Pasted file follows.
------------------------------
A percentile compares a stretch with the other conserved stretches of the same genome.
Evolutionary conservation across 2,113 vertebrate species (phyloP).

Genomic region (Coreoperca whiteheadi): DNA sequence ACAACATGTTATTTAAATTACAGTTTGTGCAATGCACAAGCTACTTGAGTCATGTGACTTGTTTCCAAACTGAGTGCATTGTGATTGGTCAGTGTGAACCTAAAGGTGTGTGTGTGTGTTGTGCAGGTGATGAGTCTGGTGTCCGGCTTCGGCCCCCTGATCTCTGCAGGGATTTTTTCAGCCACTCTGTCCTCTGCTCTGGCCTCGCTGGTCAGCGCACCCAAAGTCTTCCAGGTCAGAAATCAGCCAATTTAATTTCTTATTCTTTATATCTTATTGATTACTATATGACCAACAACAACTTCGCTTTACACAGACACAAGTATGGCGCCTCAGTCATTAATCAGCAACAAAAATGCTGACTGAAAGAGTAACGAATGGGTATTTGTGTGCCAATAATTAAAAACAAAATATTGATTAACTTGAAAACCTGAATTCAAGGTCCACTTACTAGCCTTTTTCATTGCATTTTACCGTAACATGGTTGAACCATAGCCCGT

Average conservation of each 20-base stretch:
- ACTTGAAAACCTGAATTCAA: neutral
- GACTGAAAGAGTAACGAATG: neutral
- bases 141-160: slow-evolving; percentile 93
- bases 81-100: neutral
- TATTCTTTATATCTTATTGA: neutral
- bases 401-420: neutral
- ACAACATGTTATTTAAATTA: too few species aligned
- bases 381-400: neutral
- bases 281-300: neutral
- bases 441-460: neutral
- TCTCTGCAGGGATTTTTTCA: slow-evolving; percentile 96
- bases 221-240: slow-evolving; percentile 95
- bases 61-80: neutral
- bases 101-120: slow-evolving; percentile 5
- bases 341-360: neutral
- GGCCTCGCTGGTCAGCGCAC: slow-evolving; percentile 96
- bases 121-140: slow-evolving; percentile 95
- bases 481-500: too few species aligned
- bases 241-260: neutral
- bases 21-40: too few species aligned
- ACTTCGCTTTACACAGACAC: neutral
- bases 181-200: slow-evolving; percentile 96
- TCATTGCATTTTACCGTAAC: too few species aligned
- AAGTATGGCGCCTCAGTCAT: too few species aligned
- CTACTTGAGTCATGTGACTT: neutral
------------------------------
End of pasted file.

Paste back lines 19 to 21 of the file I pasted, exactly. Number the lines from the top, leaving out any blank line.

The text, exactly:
- bases 341-360: neutral
- GGCCTCGCTGGTCAGCGCAC: slow-evolving; percentile 96
- bases 121-140: slow-evolving; percentile 95